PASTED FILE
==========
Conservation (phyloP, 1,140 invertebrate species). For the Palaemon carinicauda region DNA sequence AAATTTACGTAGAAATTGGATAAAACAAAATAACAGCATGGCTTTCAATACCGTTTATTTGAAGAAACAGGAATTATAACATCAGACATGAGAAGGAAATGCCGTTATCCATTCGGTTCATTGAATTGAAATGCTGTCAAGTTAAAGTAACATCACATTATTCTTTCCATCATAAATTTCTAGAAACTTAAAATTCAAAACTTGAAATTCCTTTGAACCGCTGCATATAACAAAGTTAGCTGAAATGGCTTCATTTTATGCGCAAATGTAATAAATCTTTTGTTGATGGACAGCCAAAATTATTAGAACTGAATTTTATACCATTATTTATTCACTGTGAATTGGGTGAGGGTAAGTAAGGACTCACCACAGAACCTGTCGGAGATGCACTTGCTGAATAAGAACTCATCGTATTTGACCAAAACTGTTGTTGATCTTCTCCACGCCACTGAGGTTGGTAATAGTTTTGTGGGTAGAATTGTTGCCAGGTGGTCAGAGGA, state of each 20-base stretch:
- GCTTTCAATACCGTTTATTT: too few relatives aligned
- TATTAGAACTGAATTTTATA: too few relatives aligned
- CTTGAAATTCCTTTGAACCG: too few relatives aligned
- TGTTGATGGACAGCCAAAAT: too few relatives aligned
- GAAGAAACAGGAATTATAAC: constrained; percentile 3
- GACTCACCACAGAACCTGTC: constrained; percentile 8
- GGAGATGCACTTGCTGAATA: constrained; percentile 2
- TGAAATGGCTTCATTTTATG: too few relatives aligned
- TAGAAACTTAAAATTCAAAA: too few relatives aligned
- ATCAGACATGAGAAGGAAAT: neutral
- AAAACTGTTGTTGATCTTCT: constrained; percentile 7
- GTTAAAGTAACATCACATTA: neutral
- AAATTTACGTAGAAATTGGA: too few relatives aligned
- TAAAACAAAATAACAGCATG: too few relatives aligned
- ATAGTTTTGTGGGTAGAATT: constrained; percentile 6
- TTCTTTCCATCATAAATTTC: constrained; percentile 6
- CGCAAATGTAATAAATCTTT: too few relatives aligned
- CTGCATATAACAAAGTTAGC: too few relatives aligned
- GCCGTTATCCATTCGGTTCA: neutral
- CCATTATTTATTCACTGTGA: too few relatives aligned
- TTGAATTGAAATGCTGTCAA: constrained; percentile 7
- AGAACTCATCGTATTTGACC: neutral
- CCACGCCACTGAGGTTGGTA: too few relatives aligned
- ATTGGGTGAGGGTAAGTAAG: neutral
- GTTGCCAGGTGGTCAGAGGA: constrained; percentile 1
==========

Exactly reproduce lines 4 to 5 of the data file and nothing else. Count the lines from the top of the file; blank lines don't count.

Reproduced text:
- CTTGAAATTCCTTTGAACCG: too few relatives aligned
- TGTTGATGGACAGCCAAAAT: too few relatives aligned